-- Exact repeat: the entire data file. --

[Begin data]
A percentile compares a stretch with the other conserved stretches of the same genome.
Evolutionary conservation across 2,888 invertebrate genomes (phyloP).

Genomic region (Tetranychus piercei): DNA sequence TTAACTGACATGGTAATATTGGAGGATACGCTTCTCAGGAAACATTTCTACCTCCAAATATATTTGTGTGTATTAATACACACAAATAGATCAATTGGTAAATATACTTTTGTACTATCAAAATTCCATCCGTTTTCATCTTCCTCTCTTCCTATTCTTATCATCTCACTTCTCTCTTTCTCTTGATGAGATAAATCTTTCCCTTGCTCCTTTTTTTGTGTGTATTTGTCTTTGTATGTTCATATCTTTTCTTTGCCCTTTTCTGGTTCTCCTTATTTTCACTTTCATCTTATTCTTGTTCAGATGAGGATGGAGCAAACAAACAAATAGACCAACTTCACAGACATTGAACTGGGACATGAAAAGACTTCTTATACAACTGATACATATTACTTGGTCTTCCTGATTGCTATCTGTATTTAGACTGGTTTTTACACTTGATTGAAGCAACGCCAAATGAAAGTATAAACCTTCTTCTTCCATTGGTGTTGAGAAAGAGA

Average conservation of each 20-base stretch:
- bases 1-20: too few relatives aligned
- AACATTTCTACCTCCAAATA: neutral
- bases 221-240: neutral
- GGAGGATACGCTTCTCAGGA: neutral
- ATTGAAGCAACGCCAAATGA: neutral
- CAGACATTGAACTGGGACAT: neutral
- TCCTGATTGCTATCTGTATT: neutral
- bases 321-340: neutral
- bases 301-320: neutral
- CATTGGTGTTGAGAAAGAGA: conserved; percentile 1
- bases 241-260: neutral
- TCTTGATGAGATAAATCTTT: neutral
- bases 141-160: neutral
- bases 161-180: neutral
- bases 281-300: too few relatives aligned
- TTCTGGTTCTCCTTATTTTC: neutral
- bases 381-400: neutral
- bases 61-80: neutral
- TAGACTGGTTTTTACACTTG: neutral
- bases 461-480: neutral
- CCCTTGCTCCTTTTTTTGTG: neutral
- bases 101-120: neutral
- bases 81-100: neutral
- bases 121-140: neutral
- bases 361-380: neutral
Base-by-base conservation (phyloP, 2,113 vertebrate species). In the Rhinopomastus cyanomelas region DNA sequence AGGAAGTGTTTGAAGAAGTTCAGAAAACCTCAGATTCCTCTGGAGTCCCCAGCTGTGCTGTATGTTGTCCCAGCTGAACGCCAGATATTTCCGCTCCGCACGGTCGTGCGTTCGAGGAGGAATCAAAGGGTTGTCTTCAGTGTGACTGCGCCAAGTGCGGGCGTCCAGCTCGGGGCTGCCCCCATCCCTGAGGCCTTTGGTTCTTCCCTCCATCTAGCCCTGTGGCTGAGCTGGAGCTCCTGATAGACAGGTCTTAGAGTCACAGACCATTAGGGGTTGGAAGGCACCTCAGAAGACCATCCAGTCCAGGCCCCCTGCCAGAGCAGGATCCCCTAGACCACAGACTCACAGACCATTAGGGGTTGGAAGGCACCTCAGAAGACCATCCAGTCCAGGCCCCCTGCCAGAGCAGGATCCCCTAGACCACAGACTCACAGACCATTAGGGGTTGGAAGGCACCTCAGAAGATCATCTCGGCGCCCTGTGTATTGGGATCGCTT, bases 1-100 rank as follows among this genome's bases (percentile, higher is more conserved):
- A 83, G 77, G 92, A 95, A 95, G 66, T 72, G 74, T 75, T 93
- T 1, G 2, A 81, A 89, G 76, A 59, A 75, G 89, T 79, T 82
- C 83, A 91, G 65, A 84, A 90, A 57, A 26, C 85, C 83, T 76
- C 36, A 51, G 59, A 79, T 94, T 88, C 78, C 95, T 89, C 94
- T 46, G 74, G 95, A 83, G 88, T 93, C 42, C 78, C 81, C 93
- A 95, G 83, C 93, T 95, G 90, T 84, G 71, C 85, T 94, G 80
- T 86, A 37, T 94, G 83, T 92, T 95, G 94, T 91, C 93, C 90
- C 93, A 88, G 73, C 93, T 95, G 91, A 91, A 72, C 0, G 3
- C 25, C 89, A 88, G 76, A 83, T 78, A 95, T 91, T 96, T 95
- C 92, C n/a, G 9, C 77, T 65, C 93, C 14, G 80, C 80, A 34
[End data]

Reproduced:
A percentile compares a stretch with the other conserved stretches of the same genome.
Evolutionary conservation across 2,888 invertebrate genomes (phyloP).

Genomic region (Tetranychus piercei): DNA sequence TTAACTGACATGGTAATATTGGAGGATACGCTTCTCAGGAAACATTTCTACCTCCAAATATATTTGTGTGTATTAATACACACAAATAGATCAATTGGTAAATATACTTTTGTACTATCAAAATTCCATCCGTTTTCATCTTCCTCTCTTCCTATTCTTATCATCTCACTTCTCTCTTTCTCTTGATGAGATAAATCTTTCCCTTGCTCCTTTTTTTGTGTGTATTTGTCTTTGTATGTTCATATCTTTTCTTTGCCCTTTTCTGGTTCTCCTTATTTTCACTTTCATCTTATTCTTGTTCAGATGAGGATGGAGCAAACAAACAAATAGACCAACTTCACAGACATTGAACTGGGACATGAAAAGACTTCTTATACAACTGATACATATTACTTGGTCTTCCTGATTGCTATCTGTATTTAGACTGGTTTTTACACTTGATTGAAGCAACGCCAAATGAAAGTATAAACCTTCTTCTTCCATTGGTGTTGAGAAAGAGA

Average conservation of each 20-base stretch:
- bases 1-20: too few relatives aligned
- AACATTTCTACCTCCAAATA: neutral
- bases 221-240: neutral
- GGAGGATACGCTTCTCAGGA: neutral
- ATTGAAGCAACGCCAAATGA: neutral
- CAGACATTGAACTGGGACAT: neutral
- TCCTGATTGCTATCTGTATT: neutral
- bases 321-340: neutral
- bases 301-320: neutral
- CATTGGTGTTGAGAAAGAGA: conserved; percentile 1
- bases 241-260: neutral
- TCTTGATGAGATAAATCTTT: neutral
- bases 141-160: neutral
- bases 161-180: neutral
- bases 281-300: too few relatives aligned
- TTCTGGTTCTCCTTATTTTC: neutral
- bases 381-400: neutral
- bases 61-80: neutral
- TAGACTGGTTTTTACACTTG: neutral
- bases 461-480: neutral
- CCCTTGCTCCTTTTTTTGTG: neutral
- bases 101-120: neutral
- bases 81-100: neutral
- bases 121-140: neutral
- bases 361-380: neutral
Base-by-base conservation (phyloP, 2,113 vertebrate species). In the Rhinopomastus cyanomelas region DNA sequence AGGAAGTGTTTGAAGAAGTTCAGAAAACCTCAGATTCCTCTGGAGTCCCCAGCTGTGCTGTATGTTGTCCCAGCTGAACGCCAGATATTTCCGCTCCGCACGGTCGTGCGTTCGAGGAGGAATCAAAGGGTTGTCTTCAGTGTGACTGCGCCAAGTGCGGGCGTCCAGCTCGGGGCTGCCCCCATCCCTGAGGCCTTTGGTTCTTCCCTCCATCTAGCCCTGTGGCTGAGCTGGAGCTCCTGATAGACAGGTCTTAGAGTCACAGACCATTAGGGGTTGGAAGGCACCTCAGAAGACCATCCAGTCCAGGCCCCCTGCCAGAGCAGGATCCCCTAGACCACAGACTCACAGACCATTAGGGGTTGGAAGGCACCTCAGAAGACCATCCAGTCCAGGCCCCCTGCCAGAGCAGGATCCCCTAGACCACAGACTCACAGACCATTAGGGGTTGGAAGGCACCTCAGAAGATCATCTCGGCGCCCTGTGTATTGGGATCGCTT, bases 1-100 rank as follows among this genome's bases (percentile, higher is more conserved):
- A 83, G 77, G 92, A 95, A 95, G 66, T 72, G 74, T 75, T 93
- T 1, G 2, A 81, A 89, G 76, A 59, A 75, G 89, T 79, T 82
- C 83, A 91, G 65, A 84, A 90, A 57, A 26, C 85, C 83, T 76
- C 36, A 51, G 59, A 79, T 94, T 88, C 78, C 95, T 89, C 94
- T 46, G 74, G 95, A 83, G 88, T 93, C 42, C 78, C 81, C 93
- A 95, G 83, C 93, T 95, G 90, T 84, G 71, C 85, T 94, G 80
- T 86, A 37, T 94, G 83, T 92, T 95, G 94, T 91, C 93, C 90
- C 93, A 88, G 73, C 93, T 95, G 91, A 91, A 72, C 0, G 3
- C 25, C 89, A 88, G 76, A 83, T 78, A 95, T 91, T 96, T 95
- C 92, C n/a, G 9, C 77, T 65, C 93, C 14, G 80, C 80, A 34